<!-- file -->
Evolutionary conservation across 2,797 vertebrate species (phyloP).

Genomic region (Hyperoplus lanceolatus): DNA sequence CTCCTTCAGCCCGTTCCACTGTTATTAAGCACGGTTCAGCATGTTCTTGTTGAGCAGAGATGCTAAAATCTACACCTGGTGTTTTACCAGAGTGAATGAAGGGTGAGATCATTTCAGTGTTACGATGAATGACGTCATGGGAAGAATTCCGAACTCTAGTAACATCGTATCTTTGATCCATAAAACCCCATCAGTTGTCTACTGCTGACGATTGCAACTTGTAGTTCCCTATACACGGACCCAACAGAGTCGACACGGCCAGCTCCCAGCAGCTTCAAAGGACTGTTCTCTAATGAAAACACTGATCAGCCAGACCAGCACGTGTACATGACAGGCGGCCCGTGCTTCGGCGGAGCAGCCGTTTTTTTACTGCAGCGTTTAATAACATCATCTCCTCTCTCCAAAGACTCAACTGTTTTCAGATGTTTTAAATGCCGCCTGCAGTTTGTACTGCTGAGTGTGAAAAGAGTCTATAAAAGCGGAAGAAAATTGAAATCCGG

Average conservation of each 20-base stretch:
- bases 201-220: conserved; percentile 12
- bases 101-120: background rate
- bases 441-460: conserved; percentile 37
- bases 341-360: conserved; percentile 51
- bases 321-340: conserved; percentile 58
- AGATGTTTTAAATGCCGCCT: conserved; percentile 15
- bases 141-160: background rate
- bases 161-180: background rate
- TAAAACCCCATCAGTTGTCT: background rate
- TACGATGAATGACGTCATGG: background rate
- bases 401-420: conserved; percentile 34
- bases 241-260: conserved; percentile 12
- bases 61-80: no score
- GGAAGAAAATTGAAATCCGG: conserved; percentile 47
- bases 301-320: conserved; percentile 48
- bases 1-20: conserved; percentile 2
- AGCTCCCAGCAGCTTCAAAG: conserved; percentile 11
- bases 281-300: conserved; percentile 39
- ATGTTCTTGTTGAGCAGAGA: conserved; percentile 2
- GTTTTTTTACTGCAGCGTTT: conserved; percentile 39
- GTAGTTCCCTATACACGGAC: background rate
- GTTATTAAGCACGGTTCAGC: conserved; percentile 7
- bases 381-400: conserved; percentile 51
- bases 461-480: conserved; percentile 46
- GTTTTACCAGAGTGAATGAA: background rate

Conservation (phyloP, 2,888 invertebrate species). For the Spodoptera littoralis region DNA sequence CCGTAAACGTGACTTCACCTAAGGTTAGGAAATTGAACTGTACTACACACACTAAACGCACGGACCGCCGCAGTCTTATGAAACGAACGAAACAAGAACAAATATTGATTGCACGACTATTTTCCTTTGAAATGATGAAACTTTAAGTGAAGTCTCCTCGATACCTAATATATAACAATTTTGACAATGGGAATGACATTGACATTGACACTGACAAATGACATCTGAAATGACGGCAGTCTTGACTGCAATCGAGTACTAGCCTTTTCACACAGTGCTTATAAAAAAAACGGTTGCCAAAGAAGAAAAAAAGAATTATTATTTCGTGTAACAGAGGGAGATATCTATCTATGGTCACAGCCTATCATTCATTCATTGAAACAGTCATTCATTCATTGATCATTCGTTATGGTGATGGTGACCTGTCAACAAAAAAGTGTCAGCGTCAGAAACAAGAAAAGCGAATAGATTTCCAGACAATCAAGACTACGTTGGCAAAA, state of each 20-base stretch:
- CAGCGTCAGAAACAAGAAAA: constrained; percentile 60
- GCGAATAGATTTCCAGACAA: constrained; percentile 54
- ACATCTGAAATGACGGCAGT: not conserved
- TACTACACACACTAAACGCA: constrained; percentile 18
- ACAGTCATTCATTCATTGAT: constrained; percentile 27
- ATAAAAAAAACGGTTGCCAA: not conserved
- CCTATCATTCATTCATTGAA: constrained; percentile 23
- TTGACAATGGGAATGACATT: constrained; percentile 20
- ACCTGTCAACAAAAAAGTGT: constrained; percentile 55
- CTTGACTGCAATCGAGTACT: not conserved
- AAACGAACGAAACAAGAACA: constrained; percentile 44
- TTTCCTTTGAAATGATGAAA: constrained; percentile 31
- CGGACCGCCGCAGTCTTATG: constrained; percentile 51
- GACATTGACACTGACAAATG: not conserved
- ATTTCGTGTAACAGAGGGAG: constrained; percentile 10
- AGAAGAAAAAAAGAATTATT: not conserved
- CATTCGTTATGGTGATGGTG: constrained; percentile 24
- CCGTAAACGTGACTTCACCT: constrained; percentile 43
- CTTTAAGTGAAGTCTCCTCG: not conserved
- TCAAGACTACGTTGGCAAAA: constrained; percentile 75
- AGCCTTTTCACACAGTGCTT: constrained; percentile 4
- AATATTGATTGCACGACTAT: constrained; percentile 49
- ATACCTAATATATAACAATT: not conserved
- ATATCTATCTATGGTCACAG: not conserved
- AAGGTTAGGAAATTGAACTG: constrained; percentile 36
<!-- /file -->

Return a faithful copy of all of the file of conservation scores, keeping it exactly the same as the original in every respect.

Evolutionary conservation across 2,797 vertebrate species (phyloP).

Genomic region (Hyperoplus lanceolatus): DNA sequence CTCCTTCAGCCCGTTCCACTGTTATTAAGCACGGTTCAGCATGTTCTTGTTGAGCAGAGATGCTAAAATCTACACCTGGTGTTTTACCAGAGTGAATGAAGGGTGAGATCATTTCAGTGTTACGATGAATGACGTCATGGGAAGAATTCCGAACTCTAGTAACATCGTATCTTTGATCCATAAAACCCCATCAGTTGTCTACTGCTGACGATTGCAACTTGTAGTTCCCTATACACGGACCCAACAGAGTCGACACGGCCAGCTCCCAGCAGCTTCAAAGGACTGTTCTCTAATGAAAACACTGATCAGCCAGACCAGCACGTGTACATGACAGGCGGCCCGTGCTTCGGCGGAGCAGCCGTTTTTTTACTGCAGCGTTTAATAACATCATCTCCTCTCTCCAAAGACTCAACTGTTTTCAGATGTTTTAAATGCCGCCTGCAGTTTGTACTGCTGAGTGTGAAAAGAGTCTATAAAAGCGGAAGAAAATTGAAATCCGG

Average conservation of each 20-base stretch:
- bases 201-220: conserved; percentile 12
- bases 101-120: background rate
- bases 441-460: conserved; percentile 37
- bases 341-360: conserved; percentile 51
- bases 321-340: conserved; percentile 58
- AGATGTTTTAAATGCCGCCT: conserved; percentile 15
- bases 141-160: background rate
- bases 161-180: background rate
- TAAAACCCCATCAGTTGTCT: background rate
- TACGATGAATGACGTCATGG: background rate
- bases 401-420: conserved; percentile 34
- bases 241-260: conserved; percentile 12
- bases 61-80: no score
- GGAAGAAAATTGAAATCCGG: conserved; percentile 47
- bases 301-320: conserved; percentile 48
- bases 1-20: conserved; percentile 2
- AGCTCCCAGCAGCTTCAAAG: conserved; percentile 11
- bases 281-300: conserved; percentile 39
- ATGTTCTTGTTGAGCAGAGA: conserved; percentile 2
- GTTTTTTTACTGCAGCGTTT: conserved; percentile 39
- GTAGTTCCCTATACACGGAC: background rate
- GTTATTAAGCACGGTTCAGC: conserved; percentile 7
- bases 381-400: conserved; percentile 51
- bases 461-480: conserved; percentile 46
- GTTTTACCAGAGTGAATGAA: background rate

Conservation (phyloP, 2,888 invertebrate species). For the Spodoptera littoralis region DNA sequence CCGTAAACGTGACTTCACCTAAGGTTAGGAAATTGAACTGTACTACACACACTAAACGCACGGACCGCCGCAGTCTTATGAAACGAACGAAACAAGAACAAATATTGATTGCACGACTATTTTCCTTTGAAATGATGAAACTTTAAGTGAAGTCTCCTCGATACCTAATATATAACAATTTTGACAATGGGAATGACATTGACATTGACACTGACAAATGACATCTGAAATGACGGCAGTCTTGACTGCAATCGAGTACTAGCCTTTTCACACAGTGCTTATAAAAAAAACGGTTGCCAAAGAAGAAAAAAAGAATTATTATTTCGTGTAACAGAGGGAGATATCTATCTATGGTCACAGCCTATCATTCATTCATTGAAACAGTCATTCATTCATTGATCATTCGTTATGGTGATGGTGACCTGTCAACAAAAAAGTGTCAGCGTCAGAAACAAGAAAAGCGAATAGATTTCCAGACAATCAAGACTACGTTGGCAAAA, state of each 20-base stretch:
- CAGCGTCAGAAACAAGAAAA: constrained; percentile 60
- GCGAATAGATTTCCAGACAA: constrained; percentile 54
- ACATCTGAAATGACGGCAGT: not conserved
- TACTACACACACTAAACGCA: constrained; percentile 18
- ACAGTCATTCATTCATTGAT: constrained; percentile 27
- ATAAAAAAAACGGTTGCCAA: not conserved
- CCTATCATTCATTCATTGAA: constrained; percentile 23
- TTGACAATGGGAATGACATT: constrained; percentile 20
- ACCTGTCAACAAAAAAGTGT: constrained; percentile 55
- CTTGACTGCAATCGAGTACT: not conserved
- AAACGAACGAAACAAGAACA: constrained; percentile 44
- TTTCCTTTGAAATGATGAAA: constrained; percentile 31
- CGGACCGCCGCAGTCTTATG: constrained; percentile 51
- GACATTGACACTGACAAATG: not conserved
- ATTTCGTGTAACAGAGGGAG: constrained; percentile 10
- AGAAGAAAAAAAGAATTATT: not conserved
- CATTCGTTATGGTGATGGTG: constrained; percentile 24
- CCGTAAACGTGACTTCACCT: constrained; percentile 43
- CTTTAAGTGAAGTCTCCTCG: not conserved
- TCAAGACTACGTTGGCAAAA: constrained; percentile 75
- AGCCTTTTCACACAGTGCTT: constrained; percentile 4
- AATATTGATTGCACGACTAT: constrained; percentile 49
- ATACCTAATATATAACAATT: not conserved
- ATATCTATCTATGGTCACAG: not conserved
- AAGGTTAGGAAATTGAACTG: constrained; percentile 36